Author | Jaime Ramos
Last March, the European Union announced that a regulation was going to enter into force in 2022 that would revolutionise transport. It consists of establishing 15 mandatory advanced driver assistance systems (ADAS) in all vehicles sold as of that year. These systems include the controversial black boxes or event data recorders (EDR): systems capable of recording all the events that occur in a car.
The European authorities have designed this plan to combat the persistent problem of road accidents across the entire continent. More than 25,000 people die on European roads each year as a result of road accidents.
At the beginning of this decade, European governments’ forecasts were very optimistic in terms of the progress of road safety: In fact, some even suggested we would see a world without traffic victims. Having reached this point in the century, the reality is very different. A change is needed to support this great milestone, and technology may just be the solution.
How do black boxes work in cars?
The aforementioned EDR systems are a qualitative solution. They are also a glimpse of what autonomous driving will be like in subsequent decades. They also focus on protecting the more vulnerable groups on the road: pedestrians, cyclists and motorists. The number of victims in these groups is not dropping and this is leading to a rise in road accident rates in cities. These groups, in fact, represent 70% of road deaths in cities.Technology has been promising great results for years but, how come we are not seeing the mass deployment of ADAS systems? While some argue that the technology was not mature enough, others blame car manufacturers, indicating that they have been reserving the systems for high-end vehicles. Therefore, the EU’s intention is also to democratise the use of these systems.
However, the authorities’ good intentions will have a double effect, walking the fine line between the limits of safety and privacy in transport. Black boxes play an important role in this.
What do car black boxes record?
Included in the 15 mandatory systems, the black boxes will record all human interactions with the vehicle. In this regard, it would seem that the days of the expression “private” referring to transport, are numbered. Together with the other electronic devices that have now become part of our daily lives, black boxes will provide information about the way we drive.
However, the community regulation, at the moment, establishes clear limits. The information stored by the black boxes shall only be used in the event of an accident. This will serve two purposes.
On the one hand, this data collection will help the industry gain a better understanding of the cause of accidents, in order to prevent them. At the same time, they may be used for legal purposes. For example, they may serve as evidence to determine judicial procedures. Each state’s implementing regulations shall be essential in order to determine how far these spies go.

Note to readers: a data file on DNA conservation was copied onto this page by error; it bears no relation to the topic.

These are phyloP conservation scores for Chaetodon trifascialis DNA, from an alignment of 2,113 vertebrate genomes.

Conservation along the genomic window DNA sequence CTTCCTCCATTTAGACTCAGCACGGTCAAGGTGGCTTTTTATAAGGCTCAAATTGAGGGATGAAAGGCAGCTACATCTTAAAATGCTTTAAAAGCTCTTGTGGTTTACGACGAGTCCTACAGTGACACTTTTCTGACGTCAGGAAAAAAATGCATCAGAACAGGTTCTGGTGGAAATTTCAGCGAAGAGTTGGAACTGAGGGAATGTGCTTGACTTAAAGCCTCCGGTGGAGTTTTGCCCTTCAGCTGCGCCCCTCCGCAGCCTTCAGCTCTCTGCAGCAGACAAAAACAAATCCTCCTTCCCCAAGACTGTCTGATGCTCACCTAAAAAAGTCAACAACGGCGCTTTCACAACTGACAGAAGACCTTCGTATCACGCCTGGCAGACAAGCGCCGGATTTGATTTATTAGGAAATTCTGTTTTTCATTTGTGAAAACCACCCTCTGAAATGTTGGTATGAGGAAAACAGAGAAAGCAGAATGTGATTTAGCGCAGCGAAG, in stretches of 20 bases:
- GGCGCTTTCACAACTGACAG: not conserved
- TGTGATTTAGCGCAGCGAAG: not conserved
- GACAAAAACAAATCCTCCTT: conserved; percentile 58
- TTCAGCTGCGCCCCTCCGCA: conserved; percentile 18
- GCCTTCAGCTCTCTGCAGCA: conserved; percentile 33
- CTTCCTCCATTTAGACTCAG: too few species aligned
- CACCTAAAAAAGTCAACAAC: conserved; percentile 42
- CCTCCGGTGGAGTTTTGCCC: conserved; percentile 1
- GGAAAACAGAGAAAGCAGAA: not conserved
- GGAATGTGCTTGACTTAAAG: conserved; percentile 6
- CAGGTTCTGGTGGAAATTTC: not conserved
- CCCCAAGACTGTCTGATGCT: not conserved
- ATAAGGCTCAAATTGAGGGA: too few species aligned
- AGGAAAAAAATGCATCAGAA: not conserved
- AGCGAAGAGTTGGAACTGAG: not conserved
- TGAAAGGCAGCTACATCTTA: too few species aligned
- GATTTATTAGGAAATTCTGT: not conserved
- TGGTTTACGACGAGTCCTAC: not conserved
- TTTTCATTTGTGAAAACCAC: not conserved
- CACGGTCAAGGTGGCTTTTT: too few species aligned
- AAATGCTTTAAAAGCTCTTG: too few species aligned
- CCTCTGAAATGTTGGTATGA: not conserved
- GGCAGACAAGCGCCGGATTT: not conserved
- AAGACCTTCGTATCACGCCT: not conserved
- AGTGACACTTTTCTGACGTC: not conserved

Where are black boxes located in cars?
Generally speaking, EDR devices are located either within the center console or the vicinity of the air vents for the rear seats. Having it close to the center of the vehicle allows for greater protection in the event of a violent crash, but also keeping a more precise record of the vehicle’s movements. As for accessing the recorded data, technicians can use the CAN bus in order to download the required information to a computer.
Do all cars have a black box?
According to European regulations, the EDR, which is mandatory for the vehicle categories M1 (passengers, comprising not more than eight seats in addition to the driver's) and N1 (vehicles used for the carriage of goods and having a maximum mass not exceeding 3.5 tonnes) by the 6th of July 2022, and all types after the 7th of July 2024.
The reality is that… black boxes are already here
Although this system will enter into force in 2022, some manufacturers are already installing electronic devices of this sort. They are called EDR (Event Data Recorder) and they can be found in models manufactured by General Motors, Ford, Isuzu, Mazda, Mitsubishi, Subaru, Suzuki and Toyota.
Their presence in cars has not been broadcast too much, in fact, most drivers are not even aware of them. Companies are also calling for a utility to improve safety behind the wheel. The future regulation should, at least, include the regime governing the disclosure and use of this information accessed by the private sector.
This is just the start of the dilemma between safety and privacy. The debate will undoubtedly reach society with the increasingly imminent arrival of connected cars and autonomous driving.
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